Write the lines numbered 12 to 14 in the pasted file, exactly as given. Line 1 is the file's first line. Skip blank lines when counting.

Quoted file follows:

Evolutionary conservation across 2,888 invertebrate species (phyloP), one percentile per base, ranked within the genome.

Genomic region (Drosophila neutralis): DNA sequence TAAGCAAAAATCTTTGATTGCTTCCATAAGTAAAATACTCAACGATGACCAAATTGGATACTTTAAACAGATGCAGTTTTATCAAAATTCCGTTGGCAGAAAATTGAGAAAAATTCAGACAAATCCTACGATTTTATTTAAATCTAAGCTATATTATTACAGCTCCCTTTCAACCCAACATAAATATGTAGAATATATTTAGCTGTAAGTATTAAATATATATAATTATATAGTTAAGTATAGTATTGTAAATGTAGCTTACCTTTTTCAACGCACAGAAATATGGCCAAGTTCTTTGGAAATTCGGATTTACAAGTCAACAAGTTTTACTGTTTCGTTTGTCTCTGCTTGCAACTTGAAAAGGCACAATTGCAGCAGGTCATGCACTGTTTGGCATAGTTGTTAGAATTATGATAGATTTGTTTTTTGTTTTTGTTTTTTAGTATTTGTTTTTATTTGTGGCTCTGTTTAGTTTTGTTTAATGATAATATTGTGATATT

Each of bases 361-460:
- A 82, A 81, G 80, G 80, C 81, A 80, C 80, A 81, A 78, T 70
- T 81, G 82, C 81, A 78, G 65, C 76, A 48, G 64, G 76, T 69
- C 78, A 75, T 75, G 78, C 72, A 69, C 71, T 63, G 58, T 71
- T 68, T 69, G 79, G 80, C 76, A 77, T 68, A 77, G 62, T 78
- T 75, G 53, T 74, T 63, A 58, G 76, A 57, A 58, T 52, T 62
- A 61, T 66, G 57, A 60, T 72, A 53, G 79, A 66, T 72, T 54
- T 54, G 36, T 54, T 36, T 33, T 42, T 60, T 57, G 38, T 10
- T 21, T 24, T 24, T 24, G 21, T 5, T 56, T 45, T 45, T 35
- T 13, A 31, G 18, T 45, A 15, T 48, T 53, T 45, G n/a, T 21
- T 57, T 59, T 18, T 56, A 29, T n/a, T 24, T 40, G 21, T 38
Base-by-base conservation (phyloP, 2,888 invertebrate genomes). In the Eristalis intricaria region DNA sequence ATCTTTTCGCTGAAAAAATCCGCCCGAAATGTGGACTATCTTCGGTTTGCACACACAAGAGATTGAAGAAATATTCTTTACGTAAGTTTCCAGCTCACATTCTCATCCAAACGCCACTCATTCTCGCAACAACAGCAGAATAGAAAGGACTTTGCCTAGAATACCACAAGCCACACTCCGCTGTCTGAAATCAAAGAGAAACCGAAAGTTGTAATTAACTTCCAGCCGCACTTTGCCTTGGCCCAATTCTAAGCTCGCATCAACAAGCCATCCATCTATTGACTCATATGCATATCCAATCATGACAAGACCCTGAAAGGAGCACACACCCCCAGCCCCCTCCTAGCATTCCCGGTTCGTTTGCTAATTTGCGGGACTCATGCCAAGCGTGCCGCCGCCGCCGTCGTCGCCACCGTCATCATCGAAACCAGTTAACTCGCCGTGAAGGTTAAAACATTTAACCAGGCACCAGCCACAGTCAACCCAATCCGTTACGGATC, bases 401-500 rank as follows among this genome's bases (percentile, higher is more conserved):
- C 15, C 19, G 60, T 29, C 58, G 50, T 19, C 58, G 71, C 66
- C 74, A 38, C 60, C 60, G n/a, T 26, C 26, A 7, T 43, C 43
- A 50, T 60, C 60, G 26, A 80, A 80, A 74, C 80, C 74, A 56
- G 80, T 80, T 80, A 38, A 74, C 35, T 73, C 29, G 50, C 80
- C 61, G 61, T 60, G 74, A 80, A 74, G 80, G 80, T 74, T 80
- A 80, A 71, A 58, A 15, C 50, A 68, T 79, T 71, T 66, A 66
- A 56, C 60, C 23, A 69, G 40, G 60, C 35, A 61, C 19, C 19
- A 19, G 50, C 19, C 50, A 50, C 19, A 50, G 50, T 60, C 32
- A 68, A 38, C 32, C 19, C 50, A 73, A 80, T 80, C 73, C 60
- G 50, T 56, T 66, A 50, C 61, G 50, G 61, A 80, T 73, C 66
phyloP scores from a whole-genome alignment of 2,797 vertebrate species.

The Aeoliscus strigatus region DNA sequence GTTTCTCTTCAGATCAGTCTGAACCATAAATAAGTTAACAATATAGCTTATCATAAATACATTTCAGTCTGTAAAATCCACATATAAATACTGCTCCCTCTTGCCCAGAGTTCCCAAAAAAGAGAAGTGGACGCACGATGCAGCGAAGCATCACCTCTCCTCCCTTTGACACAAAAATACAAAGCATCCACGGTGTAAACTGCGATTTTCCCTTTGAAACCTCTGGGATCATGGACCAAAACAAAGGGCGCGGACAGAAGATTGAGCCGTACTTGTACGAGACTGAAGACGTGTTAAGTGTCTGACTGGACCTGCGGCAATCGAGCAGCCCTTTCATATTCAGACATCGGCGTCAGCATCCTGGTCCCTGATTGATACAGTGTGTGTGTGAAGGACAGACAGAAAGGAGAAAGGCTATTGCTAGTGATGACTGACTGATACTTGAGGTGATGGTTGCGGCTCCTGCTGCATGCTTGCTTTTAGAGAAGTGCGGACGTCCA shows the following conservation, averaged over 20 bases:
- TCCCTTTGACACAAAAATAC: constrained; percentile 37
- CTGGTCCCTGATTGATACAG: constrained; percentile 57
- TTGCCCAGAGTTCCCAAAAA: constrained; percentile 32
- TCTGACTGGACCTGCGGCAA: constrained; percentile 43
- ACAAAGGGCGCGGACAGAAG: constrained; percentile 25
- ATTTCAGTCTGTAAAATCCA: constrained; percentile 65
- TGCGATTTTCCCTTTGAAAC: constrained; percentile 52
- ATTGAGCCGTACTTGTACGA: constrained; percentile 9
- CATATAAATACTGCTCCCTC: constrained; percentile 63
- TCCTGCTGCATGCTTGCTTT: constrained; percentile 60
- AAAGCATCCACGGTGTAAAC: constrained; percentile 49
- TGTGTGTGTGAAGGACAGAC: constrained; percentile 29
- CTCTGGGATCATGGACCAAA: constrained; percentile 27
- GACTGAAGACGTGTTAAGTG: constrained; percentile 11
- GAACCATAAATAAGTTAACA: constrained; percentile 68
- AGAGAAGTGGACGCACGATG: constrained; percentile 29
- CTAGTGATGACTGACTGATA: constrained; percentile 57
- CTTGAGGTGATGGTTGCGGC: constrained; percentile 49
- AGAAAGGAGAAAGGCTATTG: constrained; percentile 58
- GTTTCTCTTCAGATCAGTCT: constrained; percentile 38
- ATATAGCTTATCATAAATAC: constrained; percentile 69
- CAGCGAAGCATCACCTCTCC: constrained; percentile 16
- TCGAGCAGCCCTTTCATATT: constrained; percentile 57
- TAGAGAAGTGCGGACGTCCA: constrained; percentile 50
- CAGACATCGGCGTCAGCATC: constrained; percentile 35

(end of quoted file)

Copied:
- T 13, A 31, G 18, T 45, A 15, T 48, T 53, T 45, G n/a, T 21
- T 57, T 59, T 18, T 56, A 29, T n/a, T 24, T 40, G 21, T 38
Base-by-base conservation (phyloP, 2,888 invertebrate genomes). In the Eristalis intricaria region DNA sequence ATCTTTTCGCTGAAAAAATCCGCCCGAAATGTGGACTATCTTCGGTTTGCACACACAAGAGATTGAAGAAATATTCTTTACGTAAGTTTCCAGCTCACATTCTCATCCAAACGCCACTCATTCTCGCAACAACAGCAGAATAGAAAGGACTTTGCCTAGAATACCACAAGCCACACTCCGCTGTCTGAAATCAAAGAGAAACCGAAAGTTGTAATTAACTTCCAGCCGCACTTTGCCTTGGCCCAATTCTAAGCTCGCATCAACAAGCCATCCATCTATTGACTCATATGCATATCCAATCATGACAAGACCCTGAAAGGAGCACACACCCCCAGCCCCCTCCTAGCATTCCCGGTTCGTTTGCTAATTTGCGGGACTCATGCCAAGCGTGCCGCCGCCGCCGTCGTCGCCACCGTCATCATCGAAACCAGTTAACTCGCCGTGAAGGTTAAAACATTTAACCAGGCACCAGCCACAGTCAACCCAATCCGTTACGGATC, bases 401-500 rank as follows among this genome's bases (percentile, higher is more conserved):